Remarks made this weekend by Republican US Senate candidate Herschel Walker are raising some eyebrows, showing how the former football star is unconventional by traditional political standards.
Though Walker's discussion of climate change agreements may raise concerns for his backers, his unorthodox style could also be a secret weapon in his political arsenal.
Republicans streamed Herschel Walker's event from Facebook on Sunday in Hall County. The GOP candidate didn't take questions.
"You know climate change. I'm going to help you all with that real quickly," Walker said. "I'm going to do it in the Wrightsville way so you can understand what I'm saying."
He then referenced his south Georgia hometown to launch into a folksy take on climate change. After saying that the US has some of the cleanest air in the world, here's what he said.
"So what we do is we're going to put, from the 'green new deal,' millions or billions of dollars cleaning our good air up. So all of a sudden China and India ain't putting nothing in there – cleaning that situation up. So all with that bad air, it's still there. But since we don't control the air, our good air decide to float over to China, bad air. So when China gets our good air, their bad air got to move. So it moves over to our good air space. And now we've got to clean that back up."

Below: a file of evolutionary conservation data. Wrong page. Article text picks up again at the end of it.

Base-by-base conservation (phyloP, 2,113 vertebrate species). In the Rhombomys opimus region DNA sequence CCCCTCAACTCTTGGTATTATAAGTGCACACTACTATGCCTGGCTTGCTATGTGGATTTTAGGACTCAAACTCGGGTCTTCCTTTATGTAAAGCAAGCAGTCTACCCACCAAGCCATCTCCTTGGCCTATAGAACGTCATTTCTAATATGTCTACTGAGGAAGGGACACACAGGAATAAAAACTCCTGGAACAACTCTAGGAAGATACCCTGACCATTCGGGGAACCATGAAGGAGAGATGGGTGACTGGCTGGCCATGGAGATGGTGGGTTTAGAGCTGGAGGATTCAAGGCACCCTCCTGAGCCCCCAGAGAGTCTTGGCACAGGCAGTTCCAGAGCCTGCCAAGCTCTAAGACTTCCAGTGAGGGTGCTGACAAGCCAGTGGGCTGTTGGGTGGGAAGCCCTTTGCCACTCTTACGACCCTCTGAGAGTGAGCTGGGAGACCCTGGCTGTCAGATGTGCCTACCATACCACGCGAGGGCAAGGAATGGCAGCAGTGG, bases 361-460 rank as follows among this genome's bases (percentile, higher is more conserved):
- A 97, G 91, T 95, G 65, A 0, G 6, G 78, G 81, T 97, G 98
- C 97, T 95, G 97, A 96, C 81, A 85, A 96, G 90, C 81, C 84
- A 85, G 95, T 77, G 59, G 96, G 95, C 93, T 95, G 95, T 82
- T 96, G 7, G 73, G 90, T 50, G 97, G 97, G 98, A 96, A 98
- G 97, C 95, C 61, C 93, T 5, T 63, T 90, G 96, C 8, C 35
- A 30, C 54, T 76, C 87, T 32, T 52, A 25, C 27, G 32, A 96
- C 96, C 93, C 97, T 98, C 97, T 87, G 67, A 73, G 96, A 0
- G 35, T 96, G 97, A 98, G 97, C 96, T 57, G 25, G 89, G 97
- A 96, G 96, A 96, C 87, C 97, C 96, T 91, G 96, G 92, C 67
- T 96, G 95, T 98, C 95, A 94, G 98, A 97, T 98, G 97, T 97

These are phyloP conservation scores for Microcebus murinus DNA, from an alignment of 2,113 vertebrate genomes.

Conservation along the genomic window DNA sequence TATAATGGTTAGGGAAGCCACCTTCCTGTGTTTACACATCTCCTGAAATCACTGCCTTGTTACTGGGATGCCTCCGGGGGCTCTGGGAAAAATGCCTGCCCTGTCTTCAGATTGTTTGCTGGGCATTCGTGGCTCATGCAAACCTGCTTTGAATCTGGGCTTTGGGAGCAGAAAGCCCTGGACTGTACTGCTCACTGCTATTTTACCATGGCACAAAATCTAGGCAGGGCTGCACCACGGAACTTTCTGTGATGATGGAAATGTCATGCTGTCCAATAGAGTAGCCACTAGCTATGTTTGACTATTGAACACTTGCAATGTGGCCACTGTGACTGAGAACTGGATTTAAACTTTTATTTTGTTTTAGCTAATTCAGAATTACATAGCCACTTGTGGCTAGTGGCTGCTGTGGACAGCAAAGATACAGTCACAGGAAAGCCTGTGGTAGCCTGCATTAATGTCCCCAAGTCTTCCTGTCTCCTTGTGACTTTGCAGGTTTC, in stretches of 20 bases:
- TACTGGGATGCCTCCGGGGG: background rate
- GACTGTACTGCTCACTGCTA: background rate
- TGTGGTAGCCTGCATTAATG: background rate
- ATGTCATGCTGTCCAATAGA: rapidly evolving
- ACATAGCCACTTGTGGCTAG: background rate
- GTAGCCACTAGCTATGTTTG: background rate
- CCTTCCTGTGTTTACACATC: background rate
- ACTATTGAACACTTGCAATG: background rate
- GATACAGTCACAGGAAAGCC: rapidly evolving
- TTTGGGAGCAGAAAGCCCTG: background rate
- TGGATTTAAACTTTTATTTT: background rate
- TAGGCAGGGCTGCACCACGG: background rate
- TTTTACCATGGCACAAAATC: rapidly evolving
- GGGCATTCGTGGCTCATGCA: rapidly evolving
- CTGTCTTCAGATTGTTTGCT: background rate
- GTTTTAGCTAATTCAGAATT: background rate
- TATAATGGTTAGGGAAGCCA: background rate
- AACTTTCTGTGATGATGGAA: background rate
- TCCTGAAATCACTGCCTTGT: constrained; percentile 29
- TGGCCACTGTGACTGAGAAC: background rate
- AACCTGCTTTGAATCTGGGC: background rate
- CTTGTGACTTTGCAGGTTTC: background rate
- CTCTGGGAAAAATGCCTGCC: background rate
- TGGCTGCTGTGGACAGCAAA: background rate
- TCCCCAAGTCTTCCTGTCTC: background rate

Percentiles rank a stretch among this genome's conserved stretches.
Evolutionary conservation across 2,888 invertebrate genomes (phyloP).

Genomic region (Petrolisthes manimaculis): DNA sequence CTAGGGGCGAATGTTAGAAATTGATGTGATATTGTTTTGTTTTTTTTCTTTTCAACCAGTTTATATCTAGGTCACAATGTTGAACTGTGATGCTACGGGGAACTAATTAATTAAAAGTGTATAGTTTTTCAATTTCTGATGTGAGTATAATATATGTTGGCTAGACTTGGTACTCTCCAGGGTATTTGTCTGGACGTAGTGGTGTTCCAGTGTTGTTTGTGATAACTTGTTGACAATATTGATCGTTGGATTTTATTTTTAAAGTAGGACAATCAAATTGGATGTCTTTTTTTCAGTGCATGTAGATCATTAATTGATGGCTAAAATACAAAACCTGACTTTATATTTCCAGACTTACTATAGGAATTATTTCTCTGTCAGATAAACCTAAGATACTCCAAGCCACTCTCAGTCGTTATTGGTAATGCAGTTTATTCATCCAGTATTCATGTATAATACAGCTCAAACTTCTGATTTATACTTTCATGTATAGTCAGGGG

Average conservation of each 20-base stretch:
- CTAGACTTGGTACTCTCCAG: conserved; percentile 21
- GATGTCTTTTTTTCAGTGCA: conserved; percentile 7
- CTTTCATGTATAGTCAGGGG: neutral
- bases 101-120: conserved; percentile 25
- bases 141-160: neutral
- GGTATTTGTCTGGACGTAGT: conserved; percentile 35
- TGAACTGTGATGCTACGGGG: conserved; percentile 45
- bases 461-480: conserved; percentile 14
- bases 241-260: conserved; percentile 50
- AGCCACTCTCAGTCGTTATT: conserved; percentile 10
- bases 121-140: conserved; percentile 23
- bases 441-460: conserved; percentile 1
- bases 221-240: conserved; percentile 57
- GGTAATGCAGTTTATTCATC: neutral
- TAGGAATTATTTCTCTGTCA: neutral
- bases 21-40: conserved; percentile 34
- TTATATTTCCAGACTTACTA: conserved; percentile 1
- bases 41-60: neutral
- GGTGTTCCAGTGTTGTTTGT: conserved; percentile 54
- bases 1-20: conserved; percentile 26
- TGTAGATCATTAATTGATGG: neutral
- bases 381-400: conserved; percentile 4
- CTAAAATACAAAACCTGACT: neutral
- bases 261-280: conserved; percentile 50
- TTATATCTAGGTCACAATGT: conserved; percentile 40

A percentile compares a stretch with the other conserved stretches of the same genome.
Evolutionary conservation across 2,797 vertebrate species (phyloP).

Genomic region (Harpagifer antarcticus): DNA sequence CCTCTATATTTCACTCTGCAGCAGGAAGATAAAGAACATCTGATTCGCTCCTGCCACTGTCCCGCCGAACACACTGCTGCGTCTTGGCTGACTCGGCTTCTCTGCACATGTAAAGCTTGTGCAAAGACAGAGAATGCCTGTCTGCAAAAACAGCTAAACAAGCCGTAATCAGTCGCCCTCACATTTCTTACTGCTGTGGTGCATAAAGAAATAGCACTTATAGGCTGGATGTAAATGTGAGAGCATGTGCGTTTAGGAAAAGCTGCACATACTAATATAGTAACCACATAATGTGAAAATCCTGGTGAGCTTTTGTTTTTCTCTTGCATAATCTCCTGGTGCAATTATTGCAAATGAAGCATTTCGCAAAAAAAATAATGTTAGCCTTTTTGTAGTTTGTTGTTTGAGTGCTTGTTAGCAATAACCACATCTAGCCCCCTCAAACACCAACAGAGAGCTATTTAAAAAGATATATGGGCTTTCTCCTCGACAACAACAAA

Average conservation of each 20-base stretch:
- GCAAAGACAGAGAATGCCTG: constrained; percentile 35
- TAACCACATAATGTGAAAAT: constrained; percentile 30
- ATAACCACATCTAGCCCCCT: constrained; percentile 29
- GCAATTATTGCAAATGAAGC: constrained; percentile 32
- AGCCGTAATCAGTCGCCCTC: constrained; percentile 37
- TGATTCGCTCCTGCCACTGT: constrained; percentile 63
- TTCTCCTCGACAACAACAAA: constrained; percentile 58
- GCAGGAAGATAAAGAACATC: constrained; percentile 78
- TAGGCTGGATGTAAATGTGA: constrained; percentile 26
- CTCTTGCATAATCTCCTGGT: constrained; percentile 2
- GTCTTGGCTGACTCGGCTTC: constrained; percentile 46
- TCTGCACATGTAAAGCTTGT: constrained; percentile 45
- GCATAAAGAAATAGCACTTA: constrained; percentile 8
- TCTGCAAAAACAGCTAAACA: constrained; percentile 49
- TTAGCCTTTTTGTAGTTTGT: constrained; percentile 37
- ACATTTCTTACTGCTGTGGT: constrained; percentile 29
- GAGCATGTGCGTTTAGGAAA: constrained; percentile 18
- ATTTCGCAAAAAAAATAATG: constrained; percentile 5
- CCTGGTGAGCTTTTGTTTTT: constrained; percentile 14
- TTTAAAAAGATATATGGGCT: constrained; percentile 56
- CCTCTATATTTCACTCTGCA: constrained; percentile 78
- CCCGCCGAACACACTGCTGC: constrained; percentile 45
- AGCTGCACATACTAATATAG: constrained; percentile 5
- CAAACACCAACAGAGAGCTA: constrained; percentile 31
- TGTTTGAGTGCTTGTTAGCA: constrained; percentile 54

Walker's critics took to Twitter to comment on how the US Senate candidate said what he said.
"How is this man even polling in double digits?" asked one. "Glad he cleared the air," snarked another.
Yet his backers heard a clearer message.
"He is addressing the nuanced nature of trying to control atmosphere," Republican strategist Leo Smith said.
He said Walker is making a valid point – that global air pollution agreements are less effective when they exclude large countries like China and India.
"So he is right," Smith said. "But here's the thing (voters) like people who have an 'aw shucks' kind of thing more than they like guys who read policy briefs all day long. So that's going to be endearing to some people, that he doesn't know how to answer those policy questions in a language that sounds like he's working for a think tank."
Walker faces incumbent Democratic senator Raphael Warnock. Smith predicts Walker's clarity will improve in the 110 days between now and when the votes are counted in November.